@rascalLT: You can drive an unregistered car on private property, with no restrictions on power. You can trailer or tow an unregistered car on public streets, you just can't drive it unless there's an emergency. ("Trailer broke, racecar can't be locked" was enough emergency when a friend was caught) Public schools have classes to help kids get licenses at 16, including hands-on training, and they can drive to school. Many states don't require training if you are 18 or older and can pass the test once in your life. A license is good in all 50 states, even where requirements are different. Public schools and government offices have a place to store your car. People can get several DUI's, have several injury accidents without significant jail time. You think the laws should be the same as that?

 
 
Jun 16, 2014
If there are plenty of strict rules for gun ownership, there must be plenty of loopholes to bypass them.
I only know of the problem concerning concerning gun shows:
http://en.wikipedia.org/wiki/Gun_shows_in_the_United_States#Controversies

(The wiki tries to provide a more nuanced view, but my impression is ultimately that a gun show facilitates illegal trade).
 
 
Jun 16, 2014
Another way to look at the debate about guns and crazy people in society is that one of the hallmarks of a free society is the occasional act of random chaos.

On a different note, if there is a way to make it so that the criminal's and the mentally disturbed are unable to obtain a gun while allowing others free access I would love to hear it. So far I have heard one side call for banning all guns (improbable) and the other side calling for everyone to be armed (unrealistic). The moderate gun banners call for only an armed militia (which makes me think that they don't know what a militia is) and the moderate gun proponents call for proper training prior to ownership with more of the population trained and armed (sort of like an unorganized militia).
 
 
Jun 16, 2014
Do you have enough data to conclude that you have insufficient data? I'd argue there may be a wealth of data available, say from the overwhelming majority of nations that have strict gun control.

Furthermore, I find it too convenient to so strongly link gun possession and access to school shootings. I guess the kid's mental state, the desperate reason they decided to take this option, is not interesting enough as an explanation?

I don't buy your statement that you thrive on data, since you make zero effort to obtain it, and selectively leave out things that are essential. I'm OK with that, just don't claim that you do.
 
 
Jun 16, 2014
[guns are owned by people for millennia, while cars are around for just a little bit over a century. however, we have a much healthier set of rules for car ownership, which I cannot explain. after all, car can be just as deadly as a handgun, takes technical skills to use, even minor mischievous behavior while driving (speeding) is punishable, and is registered and tracked for its entire life. So why can't we do the same with guns? ]

We do. In fact, the rules for guns are much more strict in most cases. All that I had to prove to get my driver's license was that 1) I knew how to drive & 2) I could read the streetsigns, and I had my license at 16 years. While it may seem like all that you have to do to get a legal firearm is walk into a gun store with enough cash, there is a lot that is going on there. First, you have to prove that you're neither a felon, nor have had ANY charges of domestic violence against you, even dropped charges will stop the sale. And that's anywhere in the nation, not just places where guns are more heavily regulated. This is a painless process for the vast majority of legal buyers, because most never even know about it, it's called the National Instant Criminal Background Check System.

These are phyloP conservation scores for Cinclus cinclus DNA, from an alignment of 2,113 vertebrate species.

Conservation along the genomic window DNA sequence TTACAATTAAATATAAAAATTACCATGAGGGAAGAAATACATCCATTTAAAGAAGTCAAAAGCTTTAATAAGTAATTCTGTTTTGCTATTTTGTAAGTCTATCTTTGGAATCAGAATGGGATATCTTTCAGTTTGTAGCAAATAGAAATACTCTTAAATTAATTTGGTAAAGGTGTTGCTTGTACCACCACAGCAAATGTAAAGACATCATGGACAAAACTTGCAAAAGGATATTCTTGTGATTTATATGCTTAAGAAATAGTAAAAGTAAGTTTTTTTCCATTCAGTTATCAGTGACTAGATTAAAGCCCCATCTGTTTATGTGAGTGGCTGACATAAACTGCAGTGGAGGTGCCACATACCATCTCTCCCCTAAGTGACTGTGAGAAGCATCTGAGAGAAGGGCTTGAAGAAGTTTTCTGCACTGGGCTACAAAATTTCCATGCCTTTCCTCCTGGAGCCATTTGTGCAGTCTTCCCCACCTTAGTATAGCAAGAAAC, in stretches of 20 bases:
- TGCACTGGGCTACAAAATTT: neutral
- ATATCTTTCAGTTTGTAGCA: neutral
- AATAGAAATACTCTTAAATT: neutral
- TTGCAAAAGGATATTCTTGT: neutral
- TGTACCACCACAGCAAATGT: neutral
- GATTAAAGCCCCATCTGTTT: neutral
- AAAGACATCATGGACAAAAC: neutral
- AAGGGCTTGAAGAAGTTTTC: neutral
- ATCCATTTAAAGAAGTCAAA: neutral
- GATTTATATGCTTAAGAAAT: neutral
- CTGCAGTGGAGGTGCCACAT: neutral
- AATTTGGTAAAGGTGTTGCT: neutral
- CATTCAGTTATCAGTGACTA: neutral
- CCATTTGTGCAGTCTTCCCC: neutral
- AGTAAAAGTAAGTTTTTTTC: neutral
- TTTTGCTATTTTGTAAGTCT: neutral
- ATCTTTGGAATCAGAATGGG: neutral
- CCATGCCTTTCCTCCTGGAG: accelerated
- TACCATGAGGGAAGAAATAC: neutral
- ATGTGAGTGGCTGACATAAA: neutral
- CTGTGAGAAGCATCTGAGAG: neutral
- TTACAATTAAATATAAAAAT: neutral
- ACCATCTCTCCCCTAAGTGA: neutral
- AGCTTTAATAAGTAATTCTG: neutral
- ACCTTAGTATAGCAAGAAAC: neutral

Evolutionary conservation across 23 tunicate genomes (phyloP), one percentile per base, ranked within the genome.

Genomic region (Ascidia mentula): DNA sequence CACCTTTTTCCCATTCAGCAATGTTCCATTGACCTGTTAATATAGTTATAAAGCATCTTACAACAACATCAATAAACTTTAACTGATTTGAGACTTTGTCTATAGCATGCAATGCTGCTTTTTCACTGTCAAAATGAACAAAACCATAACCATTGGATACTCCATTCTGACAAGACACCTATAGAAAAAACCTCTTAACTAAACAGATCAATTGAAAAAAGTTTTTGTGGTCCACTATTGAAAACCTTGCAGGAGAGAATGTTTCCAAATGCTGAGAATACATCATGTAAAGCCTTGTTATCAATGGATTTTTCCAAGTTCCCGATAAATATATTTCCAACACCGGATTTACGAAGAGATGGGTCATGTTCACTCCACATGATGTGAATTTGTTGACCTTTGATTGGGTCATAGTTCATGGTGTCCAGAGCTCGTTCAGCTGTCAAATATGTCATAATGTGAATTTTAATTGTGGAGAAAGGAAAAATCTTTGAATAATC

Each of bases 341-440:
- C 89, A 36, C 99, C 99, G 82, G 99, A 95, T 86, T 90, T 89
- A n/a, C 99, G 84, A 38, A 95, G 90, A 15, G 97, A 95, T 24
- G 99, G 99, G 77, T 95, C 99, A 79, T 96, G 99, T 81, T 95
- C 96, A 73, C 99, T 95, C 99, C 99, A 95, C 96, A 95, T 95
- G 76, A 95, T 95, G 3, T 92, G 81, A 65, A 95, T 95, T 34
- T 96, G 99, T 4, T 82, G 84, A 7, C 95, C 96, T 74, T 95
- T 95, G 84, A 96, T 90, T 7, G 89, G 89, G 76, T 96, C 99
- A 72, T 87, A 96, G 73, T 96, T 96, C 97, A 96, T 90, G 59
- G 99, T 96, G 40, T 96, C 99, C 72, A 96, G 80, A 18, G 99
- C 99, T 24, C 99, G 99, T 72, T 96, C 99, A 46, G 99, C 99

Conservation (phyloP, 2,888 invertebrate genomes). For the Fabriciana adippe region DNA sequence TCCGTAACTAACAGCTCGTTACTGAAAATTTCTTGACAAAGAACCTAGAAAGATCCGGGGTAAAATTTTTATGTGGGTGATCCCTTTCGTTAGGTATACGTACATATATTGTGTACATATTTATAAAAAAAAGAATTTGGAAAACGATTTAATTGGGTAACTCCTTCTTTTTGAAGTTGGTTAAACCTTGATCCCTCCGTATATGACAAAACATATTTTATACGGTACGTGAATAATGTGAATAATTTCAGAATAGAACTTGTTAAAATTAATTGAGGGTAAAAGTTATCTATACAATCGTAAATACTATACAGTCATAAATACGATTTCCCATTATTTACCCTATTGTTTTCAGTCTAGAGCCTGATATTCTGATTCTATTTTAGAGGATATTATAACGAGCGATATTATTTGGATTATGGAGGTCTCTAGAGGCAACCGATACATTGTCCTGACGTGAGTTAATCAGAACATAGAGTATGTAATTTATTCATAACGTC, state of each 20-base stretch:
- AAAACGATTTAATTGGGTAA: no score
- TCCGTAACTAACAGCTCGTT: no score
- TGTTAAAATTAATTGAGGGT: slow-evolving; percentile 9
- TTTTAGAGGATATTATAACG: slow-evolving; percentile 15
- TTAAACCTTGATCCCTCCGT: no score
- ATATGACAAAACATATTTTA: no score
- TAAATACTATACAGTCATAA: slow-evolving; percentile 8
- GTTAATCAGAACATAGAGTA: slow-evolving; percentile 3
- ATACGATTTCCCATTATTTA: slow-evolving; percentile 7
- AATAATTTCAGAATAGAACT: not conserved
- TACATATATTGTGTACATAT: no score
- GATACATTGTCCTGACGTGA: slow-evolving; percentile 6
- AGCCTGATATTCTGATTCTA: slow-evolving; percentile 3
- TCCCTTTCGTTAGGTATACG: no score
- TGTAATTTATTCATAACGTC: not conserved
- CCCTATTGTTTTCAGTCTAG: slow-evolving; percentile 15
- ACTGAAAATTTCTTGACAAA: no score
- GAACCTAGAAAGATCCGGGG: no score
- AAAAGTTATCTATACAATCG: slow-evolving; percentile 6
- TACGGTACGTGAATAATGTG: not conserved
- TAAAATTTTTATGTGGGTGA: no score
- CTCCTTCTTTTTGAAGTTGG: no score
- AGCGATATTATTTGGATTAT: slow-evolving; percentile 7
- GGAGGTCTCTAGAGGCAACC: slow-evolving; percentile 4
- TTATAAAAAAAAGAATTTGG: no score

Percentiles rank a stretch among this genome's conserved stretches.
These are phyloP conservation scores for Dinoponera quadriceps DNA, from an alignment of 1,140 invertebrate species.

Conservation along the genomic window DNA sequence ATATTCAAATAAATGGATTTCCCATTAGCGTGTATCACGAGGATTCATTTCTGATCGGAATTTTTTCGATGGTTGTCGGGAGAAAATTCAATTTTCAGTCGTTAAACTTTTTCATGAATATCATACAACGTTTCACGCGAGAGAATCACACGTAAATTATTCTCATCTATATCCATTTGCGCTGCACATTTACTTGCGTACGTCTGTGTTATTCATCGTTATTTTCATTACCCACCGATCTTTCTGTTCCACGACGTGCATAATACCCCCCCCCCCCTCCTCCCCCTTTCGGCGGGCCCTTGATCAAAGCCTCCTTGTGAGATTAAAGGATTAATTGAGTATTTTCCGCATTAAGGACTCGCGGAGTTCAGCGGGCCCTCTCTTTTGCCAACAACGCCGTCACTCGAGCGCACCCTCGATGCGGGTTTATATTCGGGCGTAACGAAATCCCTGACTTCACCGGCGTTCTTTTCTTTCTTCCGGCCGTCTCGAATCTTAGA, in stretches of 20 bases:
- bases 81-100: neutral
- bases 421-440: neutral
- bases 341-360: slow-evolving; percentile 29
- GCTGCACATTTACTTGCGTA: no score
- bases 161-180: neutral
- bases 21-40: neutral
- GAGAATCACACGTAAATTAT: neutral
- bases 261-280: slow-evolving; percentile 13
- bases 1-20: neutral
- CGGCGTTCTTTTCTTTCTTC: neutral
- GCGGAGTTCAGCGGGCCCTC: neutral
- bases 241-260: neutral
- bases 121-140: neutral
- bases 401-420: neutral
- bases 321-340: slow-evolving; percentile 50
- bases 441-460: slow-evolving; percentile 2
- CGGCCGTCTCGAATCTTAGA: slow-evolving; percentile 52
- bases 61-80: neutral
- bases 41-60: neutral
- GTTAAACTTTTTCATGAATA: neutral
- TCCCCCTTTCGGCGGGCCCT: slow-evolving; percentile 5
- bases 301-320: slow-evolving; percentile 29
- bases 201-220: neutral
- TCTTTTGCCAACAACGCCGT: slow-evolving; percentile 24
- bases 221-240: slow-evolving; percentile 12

http://www.fbi.gov/about-us/cjis/nics

However, if you are former military (like myself) things get a bit harder. Mostly because I was in the US Marine Corps, and trained as rifleman, anytime I buy a 'long gun' class firearm (rifles or shotguns), I have to have a short conversation on the phone with an agent; she then asks (it's always been a she for me so far) a number of psychological questions that seem designed to identify undiagnosed mental issues, such as PTSD and depression. Since I've never had any problem with either, I've always been approved.

It also gets much harder if you desire to carry the weapon in public, as opposed to simply transporting it in your car from house to gun range and back. My concealed weapons license required two days of rather extensive legal training on the legitimate use of force, taught by a prosecutor in my own case; then followed up with a 30 minute practical shooting test, just to make sure I actually know how to use the weapon I paid for.

Furthermore, any gun owner is at least as responsible for what happens with that firearm as any car owner is responsible for what happens with his or her car. In many ways, more so. A gun owner is also somewhat responsible for how his gun is used by others, even if it's been stolen. If the firearm wasn't stored in the right way, the gun owner can be charged as an excessory to a crime if his gun is stolen and used in a crime. Also, the owner is responsible for the final course of every bullet that leaves his gun while it's in his possession, even if he leds it to a buddy; and some classes of firearms explicityly cannot be lent or borrowed. (class 2 and class 3). If you lend your car to your friend, and she get's drunk and kills a family of four, are you held responsible?